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Canadian ice hockey star responds to racist and Islamophobic abuse after win

Nazem Kadri said the 'hurtful' attacks against his family needed to stop
A St Louis Blues fan can be seen sticking out his middle finger at Nazem Kadri at a game between the Blues and Colorado Avalanche (AFP)

Canadian ice hockey star Nazem Kadri has received death threats and Islamophobic abuse on social media following an accidental collision with another player in the second round playoffs of the Stanley Cup.

Kadri, who plays for Colorado Avalanche, received a deluge of abuse on Saturday after he was involved in a collision in Game Three which led to the injury of St Louis Blues starting goalkeeper Jordan Binnington.

Following the collision, for which he was not penalised, Kadri received a flood of abuse on social media which his wife shared on her Instagram page following Game Four, on Monday.

"Great game tonight, very proud of Nazem. But I want to shine light on what the last 48 hours has looked like for us as a family," Kadri's wife wrote on top of screengrabs of messages from apparent Blues fans. The messages included death threats and derogatory comments about Kadri's Muslim faith.

"This behavior doesn't belong in sports, or anywhere. If you are not condemning racism, then you are tolerating it," she wrote.

Kadri was booed every time he touched the puck in Game Four at St. Louis, where there was a heightened police presence due to the situation.

The NHL told the Associated Press news agency that it was working with the St Louis Police Department to implement enhanced security measures at the arena and in the team hotel.

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"For those who hate, that was for them," Kadri said after Game Four - which saw him score a hat trick in a 6-3 win. That victory put Avalanche just one win away from the Western Conference finals. Game Five is scheduled for later on Wednesday.

"I know what was said isn’t a reflection on every single fan in St Louis. I understand that, and I want to make that clear," Kadri said in a post-game press conference. "But for those that wasted their time sending messages like that, I feel sorry for them.

"People need to be aware that this stuff still happens and it's hurtful. It's hurtful," he said. "At the end of the day I'm a good hockey player and I just try to provide for my team and try to put all of that aside. I just worry about some people that maybe aren't as mentally tough as I am and have to go through that scrutiny and that criticism. So I want to do the best I can to help."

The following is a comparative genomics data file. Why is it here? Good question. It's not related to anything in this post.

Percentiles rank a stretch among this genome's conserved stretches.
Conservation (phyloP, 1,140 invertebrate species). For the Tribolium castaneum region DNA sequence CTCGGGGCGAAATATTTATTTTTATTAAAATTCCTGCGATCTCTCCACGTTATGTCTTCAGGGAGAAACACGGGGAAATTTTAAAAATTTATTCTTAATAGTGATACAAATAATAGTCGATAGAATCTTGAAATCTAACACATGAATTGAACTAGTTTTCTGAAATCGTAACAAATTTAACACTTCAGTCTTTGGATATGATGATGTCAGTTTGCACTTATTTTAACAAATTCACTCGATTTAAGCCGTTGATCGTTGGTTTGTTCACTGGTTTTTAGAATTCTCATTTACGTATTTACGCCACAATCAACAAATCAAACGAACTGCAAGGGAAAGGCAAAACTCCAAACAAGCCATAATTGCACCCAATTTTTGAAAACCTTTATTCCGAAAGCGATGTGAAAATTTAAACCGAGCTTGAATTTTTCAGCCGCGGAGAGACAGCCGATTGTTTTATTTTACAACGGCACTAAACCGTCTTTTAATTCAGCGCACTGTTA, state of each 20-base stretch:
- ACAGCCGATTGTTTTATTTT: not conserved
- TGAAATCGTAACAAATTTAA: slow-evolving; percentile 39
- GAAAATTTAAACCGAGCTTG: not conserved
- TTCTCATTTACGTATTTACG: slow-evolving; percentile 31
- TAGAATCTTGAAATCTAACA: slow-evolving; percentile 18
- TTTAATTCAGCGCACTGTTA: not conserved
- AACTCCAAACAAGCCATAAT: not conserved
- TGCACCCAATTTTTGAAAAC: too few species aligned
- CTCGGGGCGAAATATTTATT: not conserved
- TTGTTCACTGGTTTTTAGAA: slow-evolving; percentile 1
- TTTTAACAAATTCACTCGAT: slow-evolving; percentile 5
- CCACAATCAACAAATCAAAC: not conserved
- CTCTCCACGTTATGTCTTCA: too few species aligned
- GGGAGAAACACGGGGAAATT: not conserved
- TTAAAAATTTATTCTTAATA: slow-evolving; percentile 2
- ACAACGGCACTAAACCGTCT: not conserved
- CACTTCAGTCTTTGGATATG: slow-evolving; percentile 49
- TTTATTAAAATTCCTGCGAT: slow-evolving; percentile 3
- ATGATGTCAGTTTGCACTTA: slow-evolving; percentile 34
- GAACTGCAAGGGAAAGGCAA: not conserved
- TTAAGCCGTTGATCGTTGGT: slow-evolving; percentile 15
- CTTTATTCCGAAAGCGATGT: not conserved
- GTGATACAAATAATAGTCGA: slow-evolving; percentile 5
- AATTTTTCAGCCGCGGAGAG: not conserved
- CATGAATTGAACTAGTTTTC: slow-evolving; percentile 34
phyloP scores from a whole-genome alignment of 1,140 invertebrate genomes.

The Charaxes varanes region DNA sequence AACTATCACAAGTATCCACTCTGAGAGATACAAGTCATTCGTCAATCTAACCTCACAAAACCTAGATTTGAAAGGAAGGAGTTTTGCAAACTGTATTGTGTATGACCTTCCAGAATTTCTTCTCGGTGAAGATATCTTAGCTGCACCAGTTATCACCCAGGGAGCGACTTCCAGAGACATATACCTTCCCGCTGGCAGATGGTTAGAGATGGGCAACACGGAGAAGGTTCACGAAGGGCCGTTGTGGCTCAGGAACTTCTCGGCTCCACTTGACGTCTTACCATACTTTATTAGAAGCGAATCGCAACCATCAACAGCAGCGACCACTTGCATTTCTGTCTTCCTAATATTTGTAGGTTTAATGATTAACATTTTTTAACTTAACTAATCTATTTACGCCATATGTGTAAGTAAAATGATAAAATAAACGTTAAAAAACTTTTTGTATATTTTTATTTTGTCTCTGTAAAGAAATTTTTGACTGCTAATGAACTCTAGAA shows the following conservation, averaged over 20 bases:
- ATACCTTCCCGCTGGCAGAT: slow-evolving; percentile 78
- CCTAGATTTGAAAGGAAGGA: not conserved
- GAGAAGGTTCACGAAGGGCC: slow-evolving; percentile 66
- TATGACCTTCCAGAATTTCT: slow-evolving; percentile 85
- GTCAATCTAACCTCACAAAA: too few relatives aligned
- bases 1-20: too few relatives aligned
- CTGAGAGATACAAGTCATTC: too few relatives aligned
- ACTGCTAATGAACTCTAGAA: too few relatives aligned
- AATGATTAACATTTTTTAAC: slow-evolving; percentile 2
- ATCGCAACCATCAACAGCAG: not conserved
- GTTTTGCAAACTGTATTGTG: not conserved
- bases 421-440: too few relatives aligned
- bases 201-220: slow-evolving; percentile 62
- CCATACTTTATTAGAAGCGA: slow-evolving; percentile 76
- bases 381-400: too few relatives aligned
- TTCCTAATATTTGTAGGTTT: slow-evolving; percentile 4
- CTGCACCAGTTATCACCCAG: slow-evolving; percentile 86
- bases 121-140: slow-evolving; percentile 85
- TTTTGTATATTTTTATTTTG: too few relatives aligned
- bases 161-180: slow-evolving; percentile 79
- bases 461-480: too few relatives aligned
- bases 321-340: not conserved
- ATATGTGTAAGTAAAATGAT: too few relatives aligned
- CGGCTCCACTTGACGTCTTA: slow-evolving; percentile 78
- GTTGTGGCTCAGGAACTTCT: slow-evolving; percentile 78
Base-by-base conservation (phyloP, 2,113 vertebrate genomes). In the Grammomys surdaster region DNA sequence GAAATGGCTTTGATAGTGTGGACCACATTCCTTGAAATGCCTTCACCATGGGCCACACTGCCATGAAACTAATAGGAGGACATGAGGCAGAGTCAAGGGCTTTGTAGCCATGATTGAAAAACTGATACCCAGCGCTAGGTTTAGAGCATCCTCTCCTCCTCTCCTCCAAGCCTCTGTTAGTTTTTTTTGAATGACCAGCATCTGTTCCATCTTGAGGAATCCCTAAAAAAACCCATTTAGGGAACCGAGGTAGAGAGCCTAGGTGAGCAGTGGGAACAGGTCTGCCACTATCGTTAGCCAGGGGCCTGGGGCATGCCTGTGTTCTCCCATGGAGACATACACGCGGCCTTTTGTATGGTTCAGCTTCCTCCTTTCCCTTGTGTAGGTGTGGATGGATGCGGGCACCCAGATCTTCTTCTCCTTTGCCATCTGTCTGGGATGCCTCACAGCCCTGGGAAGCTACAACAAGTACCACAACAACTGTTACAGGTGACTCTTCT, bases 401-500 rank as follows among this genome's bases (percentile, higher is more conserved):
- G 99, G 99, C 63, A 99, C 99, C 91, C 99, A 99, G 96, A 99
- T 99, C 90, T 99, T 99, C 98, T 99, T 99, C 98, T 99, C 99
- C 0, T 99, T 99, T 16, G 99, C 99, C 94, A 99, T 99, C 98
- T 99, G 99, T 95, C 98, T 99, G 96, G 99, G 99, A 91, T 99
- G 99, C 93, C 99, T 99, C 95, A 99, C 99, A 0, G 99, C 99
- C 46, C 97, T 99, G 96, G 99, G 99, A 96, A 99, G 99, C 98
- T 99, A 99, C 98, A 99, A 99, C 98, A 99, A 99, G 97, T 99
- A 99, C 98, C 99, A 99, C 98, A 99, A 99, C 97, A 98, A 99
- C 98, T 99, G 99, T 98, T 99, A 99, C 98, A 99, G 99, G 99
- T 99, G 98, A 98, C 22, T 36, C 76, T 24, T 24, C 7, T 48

Avalanche coach Jared Bednar was full of praise for Kadri, calling him "a big boy, a tough guy, and a resilient guy".

"We're proud of him as a group and we have a task that we're trying to complete, and Naz understands that - and it's unfortunate he has to deal with it and he knows that we're all with him and that’s what we care about."

Muslim communities across Canada are facing a rising wave of anti-Islam sentiment, with a spate of break-ins and vandalism targeting mosques across the country.

Four members of a Muslim family were killed in a "premeditated" attack in July, when Nathaniel Veltman mounted the curb and ploughed his truck into the Afzaal family.

In 2020, a report submitted to the UN special rapporteur on freedom of religion or belief showed that more than half of Canadians believed Muslims could not be trusted, while 47 percent supported banning headscarves in public - compared with 30 percent of Americans - and 51 percent supported government surveillance of mosques, compared with 46 percent of Americans.

The study also found that 46 percent of Canadians believed the discrimination faced by Muslims was their own fault.

Muslims number slightly more than 1 million, or 3.2 percent of Canada's population, according to the country's last census, more than double any other visible minority.